A recent blog post by Jenny Rohn observed that 'celebrated science bloggers are predominantly male', and points to the fact that across the various science blogging collectives – including our fledgling efforts here at the Guardian, although I can tell you we certainly tried to get a fair balance – there is a distinct over-abundance of Y chromosomes. So like the armchair activist I am, I created a hashtag on Twitter – #wsb – and asked people to help me come up with a list.
Can Britain really ban new petrol and diesel cars by 2040, as it intends to do? Yes, it can. By the time we get to 2040 asking that question will be like asking if we can move on from the horse and cart. To put the government's "ambitious" target in perspective, Volvo have already announced a plan to convert their entire line-up of cars from petrol to electric or hybrid by 2019, and Norway plans to ban the sale of petrol cars in less than a decade.
Walk into the street, right now. Keep walking past the first hundred or so properties that you see. Look at them. Count the doors and the windows. Note the number of cars parked on driveways, in garages, or on the road. Look for cracks of light or flickers of movement or wisps of steam from chimneys. Listen for the unmistakeable sounds of habitation; a footstep, a sigh, a voice on a telephone. Think of the people inside. Think of the owners or the tenants. Think of their friends, families and lovers.
Muck Rack makes it simple to find people, tweets, or articles that mention any name, keyword, company, hashtag etc. We've compiled this guide to help you make the most of your search.
Selecting a term
Start searching tweets, articles from media outlets, articles mentioned in tweets, journalists'
names, titles and bios with some suggested searches:
Companies or Topics (e.g. iPhone, Microsoft)
Phrases (e.g. "cloud computing") — use quotes to keep the terms together
Twitter handles (e.g. @username) — returns those who have mentioned or replied to
Names (e.g. "David Pogue")
Hashtags (e.g. #sxsw, #london2012)
Bio details (e.g. vegan, Olympics, father)
Muck Rack's Advanced Search allows for many boolean operators.
Find results that mention multiple specified terms, use AND or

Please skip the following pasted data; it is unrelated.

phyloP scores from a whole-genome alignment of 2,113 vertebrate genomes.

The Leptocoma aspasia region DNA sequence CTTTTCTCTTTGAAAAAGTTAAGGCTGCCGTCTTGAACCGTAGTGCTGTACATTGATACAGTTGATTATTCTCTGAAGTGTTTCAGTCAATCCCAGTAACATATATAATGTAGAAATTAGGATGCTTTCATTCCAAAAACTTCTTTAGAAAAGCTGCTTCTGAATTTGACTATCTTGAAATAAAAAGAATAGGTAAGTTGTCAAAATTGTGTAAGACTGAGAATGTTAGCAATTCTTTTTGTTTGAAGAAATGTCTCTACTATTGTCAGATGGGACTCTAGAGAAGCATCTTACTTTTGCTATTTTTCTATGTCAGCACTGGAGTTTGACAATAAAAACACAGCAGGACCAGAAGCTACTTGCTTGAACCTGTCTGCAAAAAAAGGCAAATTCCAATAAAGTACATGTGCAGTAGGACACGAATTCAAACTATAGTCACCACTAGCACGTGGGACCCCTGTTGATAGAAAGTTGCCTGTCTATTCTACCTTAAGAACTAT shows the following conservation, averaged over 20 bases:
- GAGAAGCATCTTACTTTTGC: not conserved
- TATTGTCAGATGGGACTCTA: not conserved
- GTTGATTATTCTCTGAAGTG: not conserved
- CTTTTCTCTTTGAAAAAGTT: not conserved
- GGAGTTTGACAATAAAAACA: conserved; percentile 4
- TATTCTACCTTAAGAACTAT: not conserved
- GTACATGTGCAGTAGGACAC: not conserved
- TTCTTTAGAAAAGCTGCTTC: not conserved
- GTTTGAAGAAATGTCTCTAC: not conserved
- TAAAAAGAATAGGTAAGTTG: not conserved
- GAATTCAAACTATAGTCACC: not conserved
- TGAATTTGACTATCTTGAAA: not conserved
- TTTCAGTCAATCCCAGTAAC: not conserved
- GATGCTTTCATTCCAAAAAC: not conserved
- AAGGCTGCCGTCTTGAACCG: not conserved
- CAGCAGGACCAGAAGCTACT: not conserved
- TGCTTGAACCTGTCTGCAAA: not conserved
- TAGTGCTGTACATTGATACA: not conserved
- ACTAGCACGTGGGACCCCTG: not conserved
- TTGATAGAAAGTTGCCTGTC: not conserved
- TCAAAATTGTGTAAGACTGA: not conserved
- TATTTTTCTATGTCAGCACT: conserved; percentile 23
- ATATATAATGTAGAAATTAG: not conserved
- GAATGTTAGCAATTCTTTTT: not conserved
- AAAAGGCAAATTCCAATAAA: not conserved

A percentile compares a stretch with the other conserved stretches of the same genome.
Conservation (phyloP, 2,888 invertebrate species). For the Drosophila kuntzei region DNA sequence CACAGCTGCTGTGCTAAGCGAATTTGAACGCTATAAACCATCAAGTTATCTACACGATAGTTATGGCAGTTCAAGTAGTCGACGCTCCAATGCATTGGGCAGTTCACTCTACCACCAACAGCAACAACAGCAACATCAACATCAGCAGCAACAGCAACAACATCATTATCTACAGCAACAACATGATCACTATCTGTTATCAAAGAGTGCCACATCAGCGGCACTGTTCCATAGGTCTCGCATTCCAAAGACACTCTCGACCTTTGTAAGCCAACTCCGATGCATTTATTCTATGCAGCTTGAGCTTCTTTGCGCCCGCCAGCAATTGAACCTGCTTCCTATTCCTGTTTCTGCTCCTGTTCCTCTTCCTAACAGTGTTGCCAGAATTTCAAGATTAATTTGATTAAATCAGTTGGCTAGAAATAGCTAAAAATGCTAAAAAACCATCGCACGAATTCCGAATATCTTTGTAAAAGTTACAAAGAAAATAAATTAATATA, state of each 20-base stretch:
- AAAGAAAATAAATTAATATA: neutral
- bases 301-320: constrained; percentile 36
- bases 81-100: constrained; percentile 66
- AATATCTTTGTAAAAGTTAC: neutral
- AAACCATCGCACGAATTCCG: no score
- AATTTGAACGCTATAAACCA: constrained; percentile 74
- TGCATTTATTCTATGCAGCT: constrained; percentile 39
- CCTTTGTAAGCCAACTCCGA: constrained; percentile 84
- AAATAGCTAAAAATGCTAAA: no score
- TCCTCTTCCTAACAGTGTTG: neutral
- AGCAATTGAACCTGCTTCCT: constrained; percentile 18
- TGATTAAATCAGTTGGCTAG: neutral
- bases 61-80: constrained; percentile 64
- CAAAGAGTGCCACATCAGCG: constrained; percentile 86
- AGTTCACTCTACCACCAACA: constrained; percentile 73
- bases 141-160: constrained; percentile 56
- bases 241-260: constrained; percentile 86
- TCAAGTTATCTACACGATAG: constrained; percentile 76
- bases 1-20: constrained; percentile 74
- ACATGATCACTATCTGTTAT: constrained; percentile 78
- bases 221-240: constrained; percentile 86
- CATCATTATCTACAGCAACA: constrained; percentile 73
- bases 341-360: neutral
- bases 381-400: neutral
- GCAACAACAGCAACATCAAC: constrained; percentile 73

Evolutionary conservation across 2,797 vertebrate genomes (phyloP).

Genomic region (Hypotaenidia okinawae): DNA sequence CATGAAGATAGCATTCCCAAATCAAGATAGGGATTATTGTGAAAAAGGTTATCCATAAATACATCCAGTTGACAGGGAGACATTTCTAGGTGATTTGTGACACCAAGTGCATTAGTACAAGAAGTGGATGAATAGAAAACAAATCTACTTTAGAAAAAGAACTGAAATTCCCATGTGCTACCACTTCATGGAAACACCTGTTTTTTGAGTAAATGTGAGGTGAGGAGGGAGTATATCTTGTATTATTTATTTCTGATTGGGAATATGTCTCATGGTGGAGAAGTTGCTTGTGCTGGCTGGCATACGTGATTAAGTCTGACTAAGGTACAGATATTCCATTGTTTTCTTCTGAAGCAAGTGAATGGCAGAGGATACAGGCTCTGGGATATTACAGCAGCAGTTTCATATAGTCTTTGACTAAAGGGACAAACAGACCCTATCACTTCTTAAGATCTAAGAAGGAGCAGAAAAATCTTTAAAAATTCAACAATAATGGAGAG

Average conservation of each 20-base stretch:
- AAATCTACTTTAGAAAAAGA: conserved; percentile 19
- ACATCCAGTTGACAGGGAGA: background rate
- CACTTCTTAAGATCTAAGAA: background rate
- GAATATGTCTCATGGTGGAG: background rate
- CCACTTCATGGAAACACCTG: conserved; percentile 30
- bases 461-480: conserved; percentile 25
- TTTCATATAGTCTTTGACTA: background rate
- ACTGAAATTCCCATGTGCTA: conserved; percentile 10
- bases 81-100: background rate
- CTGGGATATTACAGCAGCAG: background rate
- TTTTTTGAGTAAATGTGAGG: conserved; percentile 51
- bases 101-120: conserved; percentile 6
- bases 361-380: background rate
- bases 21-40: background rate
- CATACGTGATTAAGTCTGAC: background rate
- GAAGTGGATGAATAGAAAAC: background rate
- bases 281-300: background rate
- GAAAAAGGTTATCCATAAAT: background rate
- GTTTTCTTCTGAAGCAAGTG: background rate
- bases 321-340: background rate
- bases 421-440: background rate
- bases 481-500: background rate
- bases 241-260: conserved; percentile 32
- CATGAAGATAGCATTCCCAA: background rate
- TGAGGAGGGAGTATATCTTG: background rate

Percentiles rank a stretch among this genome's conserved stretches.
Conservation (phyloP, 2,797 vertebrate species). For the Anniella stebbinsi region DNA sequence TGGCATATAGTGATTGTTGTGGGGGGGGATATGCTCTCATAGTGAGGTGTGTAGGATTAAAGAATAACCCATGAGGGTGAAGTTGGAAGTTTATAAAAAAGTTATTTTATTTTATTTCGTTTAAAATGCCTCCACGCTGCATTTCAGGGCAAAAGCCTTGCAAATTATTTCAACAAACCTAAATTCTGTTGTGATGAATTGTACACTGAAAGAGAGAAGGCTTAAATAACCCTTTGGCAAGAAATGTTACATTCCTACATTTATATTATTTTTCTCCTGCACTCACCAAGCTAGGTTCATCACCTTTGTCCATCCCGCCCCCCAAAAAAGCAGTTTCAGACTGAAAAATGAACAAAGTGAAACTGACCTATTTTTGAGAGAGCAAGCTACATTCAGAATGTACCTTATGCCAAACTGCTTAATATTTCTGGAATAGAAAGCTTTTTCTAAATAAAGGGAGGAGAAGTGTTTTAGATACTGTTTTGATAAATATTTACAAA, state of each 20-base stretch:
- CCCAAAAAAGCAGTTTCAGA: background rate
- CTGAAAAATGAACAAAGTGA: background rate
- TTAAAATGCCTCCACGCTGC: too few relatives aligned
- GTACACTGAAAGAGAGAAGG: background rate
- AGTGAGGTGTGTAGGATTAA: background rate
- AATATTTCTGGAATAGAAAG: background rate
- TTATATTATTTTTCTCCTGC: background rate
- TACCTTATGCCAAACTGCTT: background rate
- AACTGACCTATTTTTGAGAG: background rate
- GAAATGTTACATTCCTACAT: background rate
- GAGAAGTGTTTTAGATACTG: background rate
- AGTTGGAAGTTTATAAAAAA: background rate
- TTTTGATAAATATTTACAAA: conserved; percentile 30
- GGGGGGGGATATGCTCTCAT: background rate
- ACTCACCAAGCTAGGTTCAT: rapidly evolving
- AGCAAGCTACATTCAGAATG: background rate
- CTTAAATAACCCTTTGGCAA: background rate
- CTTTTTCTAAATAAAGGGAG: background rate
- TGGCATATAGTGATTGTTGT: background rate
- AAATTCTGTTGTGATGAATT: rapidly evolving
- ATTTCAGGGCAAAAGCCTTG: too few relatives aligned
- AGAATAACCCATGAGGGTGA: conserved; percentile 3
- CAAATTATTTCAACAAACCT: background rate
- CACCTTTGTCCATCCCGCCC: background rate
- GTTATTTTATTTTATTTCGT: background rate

+. For example, ensure each result contains both Elon Musk and Mark Zuckerberg by
searching Musk AND Zuckerberg or Musk + Zuckerberg.
Use the operators OR or , to broaden your search when you'd like either of
multiple terms to appear in results. (This is the default behavior of our search when no operators
are used). For example, results will contain either cake or cookie by searching cake OR cookie or cake,cookie
Use NOT or - to subtract results from your search. For
example, searching Disney will yield results about the Walt Disney Company as well as Walt Disney
World Resort. To exclude mentions of Disney World, search for Disney -World or Disney
When using one of these operators with a phrase, enclose it in quotation marks. For example, you can
find results about smartphones excluding Apple's iPhone 4S by searching smartphone -"iPhone
Exact case matching or punctuation
If you're searching for a brand name or keyword that relies on specific punctuation marks or capitalization, you can
find results that match your exact query by adding matchcase: before the keyword you're searching for, like matchcase:E*TRADE .
Use parentheses to separate multiple
boolean phrases. For example, to find journalists talking about having fun in Disney World or
Disneyland, search for ("disney world" OR disneyland) AND fun.
An asterisk can be used to search for any variation of a root word truncated by the asterisk. For example, searching for admin* will return results for administrator, administration, administer, administered, etc.
A near operator is an AND operator where you can control the distance between the words. You can vary the distance the near operation uses by adding a forward slash and number (between 0-99) such as strawberries NEAR/10 "whipped cream", which means the strawberries must exist within 10 words of "whipped cream".